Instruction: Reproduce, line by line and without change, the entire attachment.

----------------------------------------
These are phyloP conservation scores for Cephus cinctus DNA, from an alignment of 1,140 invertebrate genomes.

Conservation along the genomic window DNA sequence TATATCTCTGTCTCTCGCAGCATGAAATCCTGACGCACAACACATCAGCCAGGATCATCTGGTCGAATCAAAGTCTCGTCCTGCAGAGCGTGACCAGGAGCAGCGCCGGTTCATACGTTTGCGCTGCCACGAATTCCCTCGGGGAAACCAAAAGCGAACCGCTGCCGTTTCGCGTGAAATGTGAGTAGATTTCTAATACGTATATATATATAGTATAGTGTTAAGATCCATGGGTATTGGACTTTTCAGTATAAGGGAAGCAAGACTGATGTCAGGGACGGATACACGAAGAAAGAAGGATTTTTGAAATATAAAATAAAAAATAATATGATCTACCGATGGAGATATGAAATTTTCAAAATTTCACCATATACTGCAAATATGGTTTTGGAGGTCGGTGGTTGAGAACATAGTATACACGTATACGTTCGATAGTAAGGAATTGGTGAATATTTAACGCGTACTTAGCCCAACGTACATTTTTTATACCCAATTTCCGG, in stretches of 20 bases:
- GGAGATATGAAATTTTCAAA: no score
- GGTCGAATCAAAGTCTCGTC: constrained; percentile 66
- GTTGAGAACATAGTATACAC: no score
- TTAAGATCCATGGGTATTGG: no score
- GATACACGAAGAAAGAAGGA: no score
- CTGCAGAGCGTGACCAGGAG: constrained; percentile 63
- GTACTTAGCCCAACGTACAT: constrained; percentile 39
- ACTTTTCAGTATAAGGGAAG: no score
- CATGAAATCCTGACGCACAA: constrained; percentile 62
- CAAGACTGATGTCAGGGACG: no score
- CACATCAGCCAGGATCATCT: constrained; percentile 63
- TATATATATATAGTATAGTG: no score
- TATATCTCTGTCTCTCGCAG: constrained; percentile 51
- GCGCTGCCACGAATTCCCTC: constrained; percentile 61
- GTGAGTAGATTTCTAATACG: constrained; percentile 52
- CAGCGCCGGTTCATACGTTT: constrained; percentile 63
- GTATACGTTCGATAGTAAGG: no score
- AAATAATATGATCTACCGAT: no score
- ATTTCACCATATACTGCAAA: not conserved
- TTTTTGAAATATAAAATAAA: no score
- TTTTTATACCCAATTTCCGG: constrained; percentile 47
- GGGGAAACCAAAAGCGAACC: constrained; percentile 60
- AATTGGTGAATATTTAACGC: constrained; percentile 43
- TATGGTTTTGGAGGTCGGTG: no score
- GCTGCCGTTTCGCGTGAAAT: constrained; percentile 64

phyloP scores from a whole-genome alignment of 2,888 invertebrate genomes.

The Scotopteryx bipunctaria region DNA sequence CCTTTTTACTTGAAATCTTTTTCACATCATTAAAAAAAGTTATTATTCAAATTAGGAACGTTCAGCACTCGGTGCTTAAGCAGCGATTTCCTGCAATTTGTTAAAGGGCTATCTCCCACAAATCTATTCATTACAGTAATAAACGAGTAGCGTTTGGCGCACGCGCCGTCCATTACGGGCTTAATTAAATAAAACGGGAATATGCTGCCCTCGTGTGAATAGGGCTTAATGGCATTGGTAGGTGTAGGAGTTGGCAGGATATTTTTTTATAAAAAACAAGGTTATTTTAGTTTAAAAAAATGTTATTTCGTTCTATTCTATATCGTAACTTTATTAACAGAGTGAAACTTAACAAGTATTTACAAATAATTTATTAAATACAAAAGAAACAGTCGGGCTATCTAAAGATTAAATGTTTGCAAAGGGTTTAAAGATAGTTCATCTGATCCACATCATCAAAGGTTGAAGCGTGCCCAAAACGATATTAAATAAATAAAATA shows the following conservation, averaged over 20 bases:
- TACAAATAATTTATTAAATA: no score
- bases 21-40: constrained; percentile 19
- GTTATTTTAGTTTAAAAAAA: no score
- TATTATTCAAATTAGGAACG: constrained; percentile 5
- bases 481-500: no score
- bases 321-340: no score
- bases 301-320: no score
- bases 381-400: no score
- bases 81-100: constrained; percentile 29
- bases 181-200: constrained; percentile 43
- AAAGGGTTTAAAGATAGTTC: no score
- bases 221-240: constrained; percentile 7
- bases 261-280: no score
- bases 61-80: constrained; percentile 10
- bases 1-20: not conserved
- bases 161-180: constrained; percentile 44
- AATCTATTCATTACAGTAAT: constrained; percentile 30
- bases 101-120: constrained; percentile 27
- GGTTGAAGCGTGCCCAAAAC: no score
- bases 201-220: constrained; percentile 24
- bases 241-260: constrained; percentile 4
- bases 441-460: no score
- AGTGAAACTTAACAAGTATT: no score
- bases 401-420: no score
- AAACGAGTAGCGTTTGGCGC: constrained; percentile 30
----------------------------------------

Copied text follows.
These are phyloP conservation scores for Cephus cinctus DNA, from an alignment of 1,140 invertebrate genomes.

Conservation along the genomic window DNA sequence TATATCTCTGTCTCTCGCAGCATGAAATCCTGACGCACAACACATCAGCCAGGATCATCTGGTCGAATCAAAGTCTCGTCCTGCAGAGCGTGACCAGGAGCAGCGCCGGTTCATACGTTTGCGCTGCCACGAATTCCCTCGGGGAAACCAAAAGCGAACCGCTGCCGTTTCGCGTGAAATGTGAGTAGATTTCTAATACGTATATATATATAGTATAGTGTTAAGATCCATGGGTATTGGACTTTTCAGTATAAGGGAAGCAAGACTGATGTCAGGGACGGATACACGAAGAAAGAAGGATTTTTGAAATATAAAATAAAAAATAATATGATCTACCGATGGAGATATGAAATTTTCAAAATTTCACCATATACTGCAAATATGGTTTTGGAGGTCGGTGGTTGAGAACATAGTATACACGTATACGTTCGATAGTAAGGAATTGGTGAATATTTAACGCGTACTTAGCCCAACGTACATTTTTTATACCCAATTTCCGG, in stretches of 20 bases:
- GGAGATATGAAATTTTCAAA: no score
- GGTCGAATCAAAGTCTCGTC: constrained; percentile 66
- GTTGAGAACATAGTATACAC: no score
- TTAAGATCCATGGGTATTGG: no score
- GATACACGAAGAAAGAAGGA: no score
- CTGCAGAGCGTGACCAGGAG: constrained; percentile 63
- GTACTTAGCCCAACGTACAT: constrained; percentile 39
- ACTTTTCAGTATAAGGGAAG: no score
- CATGAAATCCTGACGCACAA: constrained; percentile 62
- CAAGACTGATGTCAGGGACG: no score
- CACATCAGCCAGGATCATCT: constrained; percentile 63
- TATATATATATAGTATAGTG: no score
- TATATCTCTGTCTCTCGCAG: constrained; percentile 51
- GCGCTGCCACGAATTCCCTC: constrained; percentile 61
- GTGAGTAGATTTCTAATACG: constrained; percentile 52
- CAGCGCCGGTTCATACGTTT: constrained; percentile 63
- GTATACGTTCGATAGTAAGG: no score
- AAATAATATGATCTACCGAT: no score
- ATTTCACCATATACTGCAAA: not conserved
- TTTTTGAAATATAAAATAAA: no score
- TTTTTATACCCAATTTCCGG: constrained; percentile 47
- GGGGAAACCAAAAGCGAACC: constrained; percentile 60
- AATTGGTGAATATTTAACGC: constrained; percentile 43
- TATGGTTTTGGAGGTCGGTG: no score
- GCTGCCGTTTCGCGTGAAAT: constrained; percentile 64

phyloP scores from a whole-genome alignment of 2,888 invertebrate genomes.

The Scotopteryx bipunctaria region DNA sequence CCTTTTTACTTGAAATCTTTTTCACATCATTAAAAAAAGTTATTATTCAAATTAGGAACGTTCAGCACTCGGTGCTTAAGCAGCGATTTCCTGCAATTTGTTAAAGGGCTATCTCCCACAAATCTATTCATTACAGTAATAAACGAGTAGCGTTTGGCGCACGCGCCGTCCATTACGGGCTTAATTAAATAAAACGGGAATATGCTGCCCTCGTGTGAATAGGGCTTAATGGCATTGGTAGGTGTAGGAGTTGGCAGGATATTTTTTTATAAAAAACAAGGTTATTTTAGTTTAAAAAAATGTTATTTCGTTCTATTCTATATCGTAACTTTATTAACAGAGTGAAACTTAACAAGTATTTACAAATAATTTATTAAATACAAAAGAAACAGTCGGGCTATCTAAAGATTAAATGTTTGCAAAGGGTTTAAAGATAGTTCATCTGATCCACATCATCAAAGGTTGAAGCGTGCCCAAAACGATATTAAATAAATAAAATA shows the following conservation, averaged over 20 bases:
- TACAAATAATTTATTAAATA: no score
- bases 21-40: constrained; percentile 19
- GTTATTTTAGTTTAAAAAAA: no score
- TATTATTCAAATTAGGAACG: constrained; percentile 5
- bases 481-500: no score
- bases 321-340: no score
- bases 301-320: no score
- bases 381-400: no score
- bases 81-100: constrained; percentile 29
- bases 181-200: constrained; percentile 43
- AAAGGGTTTAAAGATAGTTC: no score
- bases 221-240: constrained; percentile 7
- bases 261-280: no score
- bases 61-80: constrained; percentile 10
- bases 1-20: not conserved
- bases 161-180: constrained; percentile 44
- AATCTATTCATTACAGTAAT: constrained; percentile 30
- bases 101-120: constrained; percentile 27
- GGTTGAAGCGTGCCCAAAAC: no score
- bases 201-220: constrained; percentile 24
- bases 241-260: constrained; percentile 4
- bases 441-460: no score
- AGTGAAACTTAACAAGTATT: no score
- bases 401-420: no score
- AAACGAGTAGCGTTTGGCGC: constrained; percentile 30